Why’s that? Behind every webpage is the code that makes it run. This is the content that is evaluated by Google and other platforms to figure out what it’s about and how it should be presented on their search results. If your written copy is perfect and your metadata is missing, Google may simply ignore your page. So write for people, but publish for robots. This is called Search Engine Optimization, or SEO.
SEO is can encompass a wide range of tactics, but here are two simple ones you can use to get an idea of where you stand.
(2 possible points)
Give yourself a point for each of the below.
- Website traffic – You can’t improve your website traffic if you’re not measuring it. Work with your technical team to gain access to your Google Analytics platform or use a site like ubersuggest.com to look at your web traffic. There are ma publicly-available traffic tools that can help you estimate your competition’s traffic for comparison. Give yourself a point for even being able to find your traffic numbers.
- Metadata – Robots don’t know the most important part of your webpage without some code to tell them. This is content about your content. There should be code on every page that announces to Google what each page is all about. We call these H1 tags. Without getting too technical, you can think of an H1 as the “big idea” for each page. Your pages should all have them, and they should be unique. Give yourself a point if they do (or a half-point if some of them do).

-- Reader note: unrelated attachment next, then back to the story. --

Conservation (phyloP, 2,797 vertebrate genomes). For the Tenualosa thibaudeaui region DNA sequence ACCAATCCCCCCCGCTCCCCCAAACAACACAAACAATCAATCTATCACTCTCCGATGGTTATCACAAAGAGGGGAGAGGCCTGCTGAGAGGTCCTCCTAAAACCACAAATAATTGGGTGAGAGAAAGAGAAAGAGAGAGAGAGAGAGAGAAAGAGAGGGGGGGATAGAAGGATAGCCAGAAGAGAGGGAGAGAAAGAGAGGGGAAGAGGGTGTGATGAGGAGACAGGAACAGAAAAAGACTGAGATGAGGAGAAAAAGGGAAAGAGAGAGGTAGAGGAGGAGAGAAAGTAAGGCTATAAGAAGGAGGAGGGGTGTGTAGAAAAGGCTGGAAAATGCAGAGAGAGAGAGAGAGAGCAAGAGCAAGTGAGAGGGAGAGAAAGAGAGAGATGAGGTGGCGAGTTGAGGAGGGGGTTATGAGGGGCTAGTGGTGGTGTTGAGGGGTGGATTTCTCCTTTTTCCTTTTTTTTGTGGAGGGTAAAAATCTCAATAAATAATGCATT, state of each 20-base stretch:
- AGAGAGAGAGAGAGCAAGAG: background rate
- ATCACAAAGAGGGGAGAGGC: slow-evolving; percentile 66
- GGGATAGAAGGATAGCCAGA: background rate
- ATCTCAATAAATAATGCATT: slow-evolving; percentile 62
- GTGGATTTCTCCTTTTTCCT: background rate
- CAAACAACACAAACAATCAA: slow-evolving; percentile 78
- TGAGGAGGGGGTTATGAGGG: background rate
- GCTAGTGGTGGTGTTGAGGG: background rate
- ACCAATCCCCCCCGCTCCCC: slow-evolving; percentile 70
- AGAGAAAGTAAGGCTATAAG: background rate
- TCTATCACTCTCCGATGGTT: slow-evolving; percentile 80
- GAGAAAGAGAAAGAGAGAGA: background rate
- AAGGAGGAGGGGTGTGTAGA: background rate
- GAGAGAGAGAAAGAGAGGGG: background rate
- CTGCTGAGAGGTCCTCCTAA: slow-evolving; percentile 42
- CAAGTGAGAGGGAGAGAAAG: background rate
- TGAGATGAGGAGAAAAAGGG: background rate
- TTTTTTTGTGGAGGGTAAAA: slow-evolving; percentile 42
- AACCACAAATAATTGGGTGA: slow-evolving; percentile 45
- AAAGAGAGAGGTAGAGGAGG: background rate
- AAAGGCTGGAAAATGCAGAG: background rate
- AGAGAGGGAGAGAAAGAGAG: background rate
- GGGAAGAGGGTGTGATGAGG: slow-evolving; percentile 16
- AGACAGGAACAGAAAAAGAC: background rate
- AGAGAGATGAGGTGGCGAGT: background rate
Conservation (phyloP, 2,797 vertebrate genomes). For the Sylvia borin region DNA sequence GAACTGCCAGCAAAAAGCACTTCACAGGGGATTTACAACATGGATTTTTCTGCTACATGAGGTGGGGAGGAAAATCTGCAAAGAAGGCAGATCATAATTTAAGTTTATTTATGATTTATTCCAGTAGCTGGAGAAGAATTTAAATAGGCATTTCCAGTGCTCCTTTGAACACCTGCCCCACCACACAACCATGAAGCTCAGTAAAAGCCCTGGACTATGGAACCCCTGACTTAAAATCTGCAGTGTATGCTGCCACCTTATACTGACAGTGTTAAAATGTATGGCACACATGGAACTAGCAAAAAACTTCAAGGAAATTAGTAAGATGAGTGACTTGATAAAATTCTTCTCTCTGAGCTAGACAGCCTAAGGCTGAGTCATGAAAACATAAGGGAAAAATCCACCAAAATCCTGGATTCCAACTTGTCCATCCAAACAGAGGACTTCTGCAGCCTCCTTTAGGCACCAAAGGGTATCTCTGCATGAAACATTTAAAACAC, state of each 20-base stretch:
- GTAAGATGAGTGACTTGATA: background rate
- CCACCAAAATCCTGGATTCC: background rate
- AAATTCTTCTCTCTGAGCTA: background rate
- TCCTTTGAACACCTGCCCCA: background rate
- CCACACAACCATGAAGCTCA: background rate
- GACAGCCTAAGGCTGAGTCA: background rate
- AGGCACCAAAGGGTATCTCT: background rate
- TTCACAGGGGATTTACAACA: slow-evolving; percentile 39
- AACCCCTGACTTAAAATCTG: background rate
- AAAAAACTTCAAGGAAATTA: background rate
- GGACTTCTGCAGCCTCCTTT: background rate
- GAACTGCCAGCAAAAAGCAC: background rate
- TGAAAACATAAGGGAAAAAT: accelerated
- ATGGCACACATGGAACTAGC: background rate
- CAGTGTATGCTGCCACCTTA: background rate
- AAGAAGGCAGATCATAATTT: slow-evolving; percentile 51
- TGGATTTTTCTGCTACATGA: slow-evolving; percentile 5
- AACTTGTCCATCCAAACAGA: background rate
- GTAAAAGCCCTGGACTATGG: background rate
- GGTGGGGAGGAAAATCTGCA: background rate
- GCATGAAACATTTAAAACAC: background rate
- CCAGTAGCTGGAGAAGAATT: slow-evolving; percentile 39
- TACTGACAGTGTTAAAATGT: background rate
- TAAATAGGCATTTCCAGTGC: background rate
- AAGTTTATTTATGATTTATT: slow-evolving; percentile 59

If you’re really ambitious, We’ve written previously about making sure your site is optimized for voice-enabled search. These tips will help with your SEO efforts.
The score will take care of itself when you take care of the effort that precedes the score.
Adding It all up
If you’ve gotten this far, we salute you (really). There are 15 possible points to account for above, and it can take a little time to collect all the information.
(We said building a content marketing scorecard was easy. We didn’t say it was short. )
Your scorecard is your periodic checkup and checklist for what you’re doing well and what you might want to consider adding as your program grows.
However you put together your scorecard, remember that it’s only a baseline. Every program is different, so don’t sweat the actual score. Rather, use your scorecard as a guide for what to do and your score will undoubtedly improve.